I truly appreciate the work of Professor Felice Jacka and her team and look forward to seeing more studies like the SMILES trial, using a personalized approach and quality foods that include grass-fed red meat and wild fish, plus pastured eggs or chickens, and healthy fats; and organic produce as a baseline.
And then looking at the impacts of these dietary changes on anxiety and depression: gluten and/or grain removal; removal of high histamine foods and high oxalate foods; a low FODMAPs diet; the specific carbohydrate diet/SCD; a Paleo diet and so on – all based on biochemical individuality. (Next week, in part 2 of the blog, I’ll share some incredibly inspiring diet-depression and diet-anxiety Paleo success stories).
- a simple change like switching from junk to real food can have a major impact on your depression and anxiety
- you may need to make additional dietary changes (gluten-free, grain-free, adding healthy fats and focus on quality, plus avoiding or adding certain foods based on your biochemical individuality)
- you may also need to address brain chemical imbalances with amino acids supplements, address gut health, adrenal issues, low zinc, low vitamin B6, low vitamin D etc. too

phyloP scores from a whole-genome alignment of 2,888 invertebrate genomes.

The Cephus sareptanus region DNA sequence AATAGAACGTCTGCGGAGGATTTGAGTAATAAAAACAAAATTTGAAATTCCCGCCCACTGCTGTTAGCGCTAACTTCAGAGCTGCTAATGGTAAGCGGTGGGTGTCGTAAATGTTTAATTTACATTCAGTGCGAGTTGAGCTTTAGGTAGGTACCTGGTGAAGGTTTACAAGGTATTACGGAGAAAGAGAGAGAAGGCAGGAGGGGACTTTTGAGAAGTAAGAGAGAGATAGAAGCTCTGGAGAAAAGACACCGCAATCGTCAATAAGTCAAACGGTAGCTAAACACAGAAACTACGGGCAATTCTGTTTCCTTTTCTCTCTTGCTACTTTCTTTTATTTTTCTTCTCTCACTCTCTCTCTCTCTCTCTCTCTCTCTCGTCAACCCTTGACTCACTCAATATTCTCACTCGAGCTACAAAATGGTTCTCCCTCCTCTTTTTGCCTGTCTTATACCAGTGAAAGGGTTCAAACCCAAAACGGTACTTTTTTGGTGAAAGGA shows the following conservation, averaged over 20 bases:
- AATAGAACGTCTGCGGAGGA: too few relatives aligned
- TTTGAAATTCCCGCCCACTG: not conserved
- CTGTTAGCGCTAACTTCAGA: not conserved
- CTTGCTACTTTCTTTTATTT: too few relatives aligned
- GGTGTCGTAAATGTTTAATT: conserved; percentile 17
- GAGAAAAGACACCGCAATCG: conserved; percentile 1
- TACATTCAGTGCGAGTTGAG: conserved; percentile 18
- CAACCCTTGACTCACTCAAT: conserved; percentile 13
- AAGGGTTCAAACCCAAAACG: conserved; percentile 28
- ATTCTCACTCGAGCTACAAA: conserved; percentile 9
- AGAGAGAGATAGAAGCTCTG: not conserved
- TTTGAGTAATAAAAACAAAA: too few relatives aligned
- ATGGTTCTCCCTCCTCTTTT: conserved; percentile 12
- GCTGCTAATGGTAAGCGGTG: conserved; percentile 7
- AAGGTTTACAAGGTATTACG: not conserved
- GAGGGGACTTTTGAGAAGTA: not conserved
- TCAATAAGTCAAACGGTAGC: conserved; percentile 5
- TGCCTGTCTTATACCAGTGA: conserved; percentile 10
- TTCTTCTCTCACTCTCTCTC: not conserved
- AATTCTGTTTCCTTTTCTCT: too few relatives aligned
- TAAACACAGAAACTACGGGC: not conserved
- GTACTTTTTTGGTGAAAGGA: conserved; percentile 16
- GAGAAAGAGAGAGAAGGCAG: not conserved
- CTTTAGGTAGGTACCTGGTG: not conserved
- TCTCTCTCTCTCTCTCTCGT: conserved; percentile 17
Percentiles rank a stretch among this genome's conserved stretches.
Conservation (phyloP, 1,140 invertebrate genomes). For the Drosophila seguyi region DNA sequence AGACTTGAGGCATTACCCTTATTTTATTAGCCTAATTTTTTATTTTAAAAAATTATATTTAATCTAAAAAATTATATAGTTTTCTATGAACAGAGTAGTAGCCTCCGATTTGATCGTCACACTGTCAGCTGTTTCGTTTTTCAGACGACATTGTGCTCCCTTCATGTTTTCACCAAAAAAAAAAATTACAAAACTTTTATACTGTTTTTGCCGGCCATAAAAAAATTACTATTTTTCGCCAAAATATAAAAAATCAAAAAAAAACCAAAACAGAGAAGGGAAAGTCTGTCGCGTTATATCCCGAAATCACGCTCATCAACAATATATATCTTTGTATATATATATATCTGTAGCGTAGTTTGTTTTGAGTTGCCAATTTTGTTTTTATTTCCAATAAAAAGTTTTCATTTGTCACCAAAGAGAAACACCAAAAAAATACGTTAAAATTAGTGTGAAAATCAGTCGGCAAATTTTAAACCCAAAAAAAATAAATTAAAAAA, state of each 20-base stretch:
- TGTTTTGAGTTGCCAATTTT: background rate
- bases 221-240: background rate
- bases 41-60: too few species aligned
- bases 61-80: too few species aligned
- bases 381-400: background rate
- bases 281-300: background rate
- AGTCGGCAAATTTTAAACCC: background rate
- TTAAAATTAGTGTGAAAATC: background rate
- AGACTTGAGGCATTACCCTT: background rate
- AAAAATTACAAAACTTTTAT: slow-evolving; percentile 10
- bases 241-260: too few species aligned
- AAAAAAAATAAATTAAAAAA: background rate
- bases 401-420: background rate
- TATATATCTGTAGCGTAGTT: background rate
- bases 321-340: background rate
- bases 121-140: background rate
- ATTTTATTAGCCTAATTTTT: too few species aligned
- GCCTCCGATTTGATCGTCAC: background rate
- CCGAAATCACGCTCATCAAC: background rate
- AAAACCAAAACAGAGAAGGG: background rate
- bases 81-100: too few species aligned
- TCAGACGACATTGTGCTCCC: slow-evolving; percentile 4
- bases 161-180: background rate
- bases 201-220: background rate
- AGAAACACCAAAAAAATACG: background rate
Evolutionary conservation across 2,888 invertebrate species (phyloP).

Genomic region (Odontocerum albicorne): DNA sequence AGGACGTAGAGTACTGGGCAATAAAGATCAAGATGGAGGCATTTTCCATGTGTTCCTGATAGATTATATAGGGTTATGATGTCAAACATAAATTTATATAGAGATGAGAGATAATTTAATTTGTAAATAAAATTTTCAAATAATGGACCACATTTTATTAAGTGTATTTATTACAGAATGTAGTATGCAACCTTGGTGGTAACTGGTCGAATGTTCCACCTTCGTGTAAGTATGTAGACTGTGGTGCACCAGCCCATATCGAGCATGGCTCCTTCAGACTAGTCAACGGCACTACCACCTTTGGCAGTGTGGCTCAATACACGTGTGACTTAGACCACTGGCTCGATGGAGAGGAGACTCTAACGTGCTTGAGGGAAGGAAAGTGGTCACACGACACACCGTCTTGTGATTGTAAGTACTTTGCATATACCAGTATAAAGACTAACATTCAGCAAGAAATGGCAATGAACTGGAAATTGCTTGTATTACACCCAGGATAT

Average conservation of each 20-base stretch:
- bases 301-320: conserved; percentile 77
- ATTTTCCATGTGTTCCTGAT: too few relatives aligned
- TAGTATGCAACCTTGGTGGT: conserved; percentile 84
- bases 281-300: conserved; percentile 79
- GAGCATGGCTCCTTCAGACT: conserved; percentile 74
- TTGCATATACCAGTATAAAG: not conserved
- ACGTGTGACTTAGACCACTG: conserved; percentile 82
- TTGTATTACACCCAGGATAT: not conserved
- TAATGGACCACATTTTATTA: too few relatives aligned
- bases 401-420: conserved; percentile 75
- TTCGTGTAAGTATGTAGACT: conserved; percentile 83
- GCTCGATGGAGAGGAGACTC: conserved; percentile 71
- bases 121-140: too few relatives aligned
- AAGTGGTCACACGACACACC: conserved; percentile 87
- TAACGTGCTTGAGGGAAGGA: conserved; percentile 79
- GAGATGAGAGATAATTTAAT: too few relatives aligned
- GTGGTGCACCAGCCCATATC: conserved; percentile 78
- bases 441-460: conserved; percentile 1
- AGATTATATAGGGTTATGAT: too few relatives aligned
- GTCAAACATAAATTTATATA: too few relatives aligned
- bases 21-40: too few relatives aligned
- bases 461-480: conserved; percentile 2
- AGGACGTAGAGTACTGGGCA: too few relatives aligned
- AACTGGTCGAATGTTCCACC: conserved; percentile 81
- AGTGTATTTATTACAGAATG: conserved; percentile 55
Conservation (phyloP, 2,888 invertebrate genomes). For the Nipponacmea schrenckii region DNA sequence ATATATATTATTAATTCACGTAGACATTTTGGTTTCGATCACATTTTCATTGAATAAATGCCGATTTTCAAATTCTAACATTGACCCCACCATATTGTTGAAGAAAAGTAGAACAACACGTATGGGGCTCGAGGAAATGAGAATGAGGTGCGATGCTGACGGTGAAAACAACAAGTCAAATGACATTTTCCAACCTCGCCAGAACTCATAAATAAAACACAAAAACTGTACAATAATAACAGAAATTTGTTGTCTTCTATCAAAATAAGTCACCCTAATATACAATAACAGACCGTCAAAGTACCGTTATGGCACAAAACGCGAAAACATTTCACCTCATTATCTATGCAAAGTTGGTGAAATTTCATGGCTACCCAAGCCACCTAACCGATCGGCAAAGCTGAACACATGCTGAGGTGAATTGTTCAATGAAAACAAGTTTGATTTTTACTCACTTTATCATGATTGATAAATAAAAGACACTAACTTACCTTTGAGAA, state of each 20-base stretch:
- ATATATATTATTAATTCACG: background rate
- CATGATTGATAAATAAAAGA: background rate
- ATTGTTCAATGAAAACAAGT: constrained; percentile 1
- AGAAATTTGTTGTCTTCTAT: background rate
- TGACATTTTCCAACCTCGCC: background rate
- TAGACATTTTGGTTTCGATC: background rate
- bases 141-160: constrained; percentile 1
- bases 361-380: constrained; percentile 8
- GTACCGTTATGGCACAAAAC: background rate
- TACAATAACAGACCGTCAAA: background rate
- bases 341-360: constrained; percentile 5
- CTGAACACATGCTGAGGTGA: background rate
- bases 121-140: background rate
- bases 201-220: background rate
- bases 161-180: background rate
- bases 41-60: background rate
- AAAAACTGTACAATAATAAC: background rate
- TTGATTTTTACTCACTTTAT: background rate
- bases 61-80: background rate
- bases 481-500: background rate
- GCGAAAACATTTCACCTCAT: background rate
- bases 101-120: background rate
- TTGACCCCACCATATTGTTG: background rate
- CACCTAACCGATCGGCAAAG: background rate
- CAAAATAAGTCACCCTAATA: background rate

Are you encouraged by this research?
And have you made similar dietary changes to those done in the SMILES trial and seen a reduction in your anxiety and depression?
Have you removed gluten or grains and made additional dietary changes, and added supplements and seen even more benefits?
Note: to avoid confusion I’ve used the Australia spelling of “randomised” and “fibre” in the quoted sections and the US spelling “randomized” elsewhere in the blog.
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Trudy Scott (CN), Certified Nutritionist is the founder of www.everywomanover29.com, a thriving nutrition practice with a focus on food, mood and women’s health. Trudy educates women about the amazing healing powers of food and nutrients and helps them find natural solutions for anxiety and other mood problems. Trudy’s goal for all her clients (and all women): “You can be your healthiest, look your best and feel on-top-of-the-world emotionally!”